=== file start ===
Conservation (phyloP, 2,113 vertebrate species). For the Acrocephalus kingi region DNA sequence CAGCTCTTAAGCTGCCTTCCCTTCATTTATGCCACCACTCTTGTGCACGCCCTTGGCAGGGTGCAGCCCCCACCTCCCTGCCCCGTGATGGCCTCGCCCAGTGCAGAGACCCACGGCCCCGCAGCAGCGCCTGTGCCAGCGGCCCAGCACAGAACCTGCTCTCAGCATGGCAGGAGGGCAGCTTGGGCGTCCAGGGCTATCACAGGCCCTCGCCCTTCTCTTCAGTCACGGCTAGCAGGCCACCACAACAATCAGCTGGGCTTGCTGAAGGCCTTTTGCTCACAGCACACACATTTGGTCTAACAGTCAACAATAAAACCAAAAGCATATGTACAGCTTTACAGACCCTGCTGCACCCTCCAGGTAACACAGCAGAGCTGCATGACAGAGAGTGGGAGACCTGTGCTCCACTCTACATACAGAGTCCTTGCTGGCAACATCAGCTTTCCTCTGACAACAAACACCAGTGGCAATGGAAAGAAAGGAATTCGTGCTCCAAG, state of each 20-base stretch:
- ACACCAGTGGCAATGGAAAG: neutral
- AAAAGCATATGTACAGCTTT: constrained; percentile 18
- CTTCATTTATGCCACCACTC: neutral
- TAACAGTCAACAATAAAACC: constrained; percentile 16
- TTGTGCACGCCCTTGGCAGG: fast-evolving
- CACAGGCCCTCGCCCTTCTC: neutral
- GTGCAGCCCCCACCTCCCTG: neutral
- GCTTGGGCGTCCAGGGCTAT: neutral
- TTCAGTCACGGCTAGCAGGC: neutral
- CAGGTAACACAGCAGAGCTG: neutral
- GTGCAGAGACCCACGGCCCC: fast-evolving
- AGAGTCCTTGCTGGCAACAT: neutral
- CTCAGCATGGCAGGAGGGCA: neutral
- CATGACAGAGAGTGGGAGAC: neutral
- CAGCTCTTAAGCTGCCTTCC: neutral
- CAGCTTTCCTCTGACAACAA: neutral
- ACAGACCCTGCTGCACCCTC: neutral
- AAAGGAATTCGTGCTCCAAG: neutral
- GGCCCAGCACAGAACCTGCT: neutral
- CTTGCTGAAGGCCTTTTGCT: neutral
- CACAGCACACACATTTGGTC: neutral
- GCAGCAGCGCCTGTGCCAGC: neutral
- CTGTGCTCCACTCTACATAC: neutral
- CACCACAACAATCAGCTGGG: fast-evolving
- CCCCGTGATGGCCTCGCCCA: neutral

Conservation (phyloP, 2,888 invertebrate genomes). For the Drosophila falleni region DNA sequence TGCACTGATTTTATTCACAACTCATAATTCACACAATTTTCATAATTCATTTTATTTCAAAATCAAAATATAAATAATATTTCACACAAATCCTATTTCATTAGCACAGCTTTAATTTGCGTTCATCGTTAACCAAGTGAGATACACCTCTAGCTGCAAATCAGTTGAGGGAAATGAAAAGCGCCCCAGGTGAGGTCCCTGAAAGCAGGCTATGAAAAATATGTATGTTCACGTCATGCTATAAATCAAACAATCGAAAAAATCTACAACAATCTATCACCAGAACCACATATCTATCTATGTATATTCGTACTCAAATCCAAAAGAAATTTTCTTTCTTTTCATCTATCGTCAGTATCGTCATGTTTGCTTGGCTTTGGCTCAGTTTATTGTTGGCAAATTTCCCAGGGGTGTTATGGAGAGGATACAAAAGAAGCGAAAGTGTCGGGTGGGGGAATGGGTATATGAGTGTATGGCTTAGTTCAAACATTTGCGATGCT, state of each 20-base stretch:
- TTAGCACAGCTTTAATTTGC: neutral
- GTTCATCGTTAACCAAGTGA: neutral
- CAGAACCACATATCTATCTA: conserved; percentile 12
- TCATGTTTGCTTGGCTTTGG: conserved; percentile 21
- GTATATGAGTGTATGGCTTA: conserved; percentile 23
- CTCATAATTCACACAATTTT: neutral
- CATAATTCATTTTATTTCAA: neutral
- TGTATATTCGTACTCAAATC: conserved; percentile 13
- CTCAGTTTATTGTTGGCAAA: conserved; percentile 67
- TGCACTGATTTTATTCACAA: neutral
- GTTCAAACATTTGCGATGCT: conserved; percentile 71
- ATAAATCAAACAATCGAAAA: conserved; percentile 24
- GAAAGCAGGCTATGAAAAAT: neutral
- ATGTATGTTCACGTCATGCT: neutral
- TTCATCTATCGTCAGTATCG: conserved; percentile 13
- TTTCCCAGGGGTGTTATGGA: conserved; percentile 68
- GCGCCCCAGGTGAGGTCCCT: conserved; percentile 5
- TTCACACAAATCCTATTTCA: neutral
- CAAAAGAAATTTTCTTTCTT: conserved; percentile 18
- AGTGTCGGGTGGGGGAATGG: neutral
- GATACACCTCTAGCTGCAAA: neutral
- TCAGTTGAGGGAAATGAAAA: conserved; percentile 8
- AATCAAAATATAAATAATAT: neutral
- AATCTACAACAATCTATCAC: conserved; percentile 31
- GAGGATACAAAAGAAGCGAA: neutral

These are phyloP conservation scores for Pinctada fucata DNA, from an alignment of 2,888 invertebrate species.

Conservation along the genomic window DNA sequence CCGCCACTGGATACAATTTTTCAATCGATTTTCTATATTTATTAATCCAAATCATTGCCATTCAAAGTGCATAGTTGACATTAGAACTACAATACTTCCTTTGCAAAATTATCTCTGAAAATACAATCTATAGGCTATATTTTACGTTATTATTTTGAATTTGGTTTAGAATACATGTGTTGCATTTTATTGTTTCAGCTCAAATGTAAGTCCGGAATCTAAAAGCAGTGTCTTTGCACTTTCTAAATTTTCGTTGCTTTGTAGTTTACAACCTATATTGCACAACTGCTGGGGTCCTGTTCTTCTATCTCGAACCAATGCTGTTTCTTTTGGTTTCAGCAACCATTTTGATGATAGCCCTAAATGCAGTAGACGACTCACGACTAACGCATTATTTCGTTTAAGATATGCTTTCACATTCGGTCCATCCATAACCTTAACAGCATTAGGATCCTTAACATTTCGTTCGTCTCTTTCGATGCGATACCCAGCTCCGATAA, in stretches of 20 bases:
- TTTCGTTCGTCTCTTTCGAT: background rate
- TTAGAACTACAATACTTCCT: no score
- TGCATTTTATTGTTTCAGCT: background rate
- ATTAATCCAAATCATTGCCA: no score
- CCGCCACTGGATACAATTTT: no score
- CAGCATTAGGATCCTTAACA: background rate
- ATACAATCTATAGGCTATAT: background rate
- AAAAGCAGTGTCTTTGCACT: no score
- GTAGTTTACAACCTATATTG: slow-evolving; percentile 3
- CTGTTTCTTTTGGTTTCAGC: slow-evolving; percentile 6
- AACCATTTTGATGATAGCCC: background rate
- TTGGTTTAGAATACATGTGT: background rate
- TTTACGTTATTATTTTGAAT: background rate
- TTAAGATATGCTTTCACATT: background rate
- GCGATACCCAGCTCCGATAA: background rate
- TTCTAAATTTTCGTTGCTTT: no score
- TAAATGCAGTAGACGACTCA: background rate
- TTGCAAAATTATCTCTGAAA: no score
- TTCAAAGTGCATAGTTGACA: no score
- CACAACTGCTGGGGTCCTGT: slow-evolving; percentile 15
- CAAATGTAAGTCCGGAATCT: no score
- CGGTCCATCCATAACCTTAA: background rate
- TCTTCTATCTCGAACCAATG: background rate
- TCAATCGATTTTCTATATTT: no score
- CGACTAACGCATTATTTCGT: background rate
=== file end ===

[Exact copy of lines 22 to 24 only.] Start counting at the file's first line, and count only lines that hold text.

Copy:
- CACAGCACACACATTTGGTC: neutral
- GCAGCAGCGCCTGTGCCAGC: neutral
- CTGTGCTCCACTCTACATAC: neutral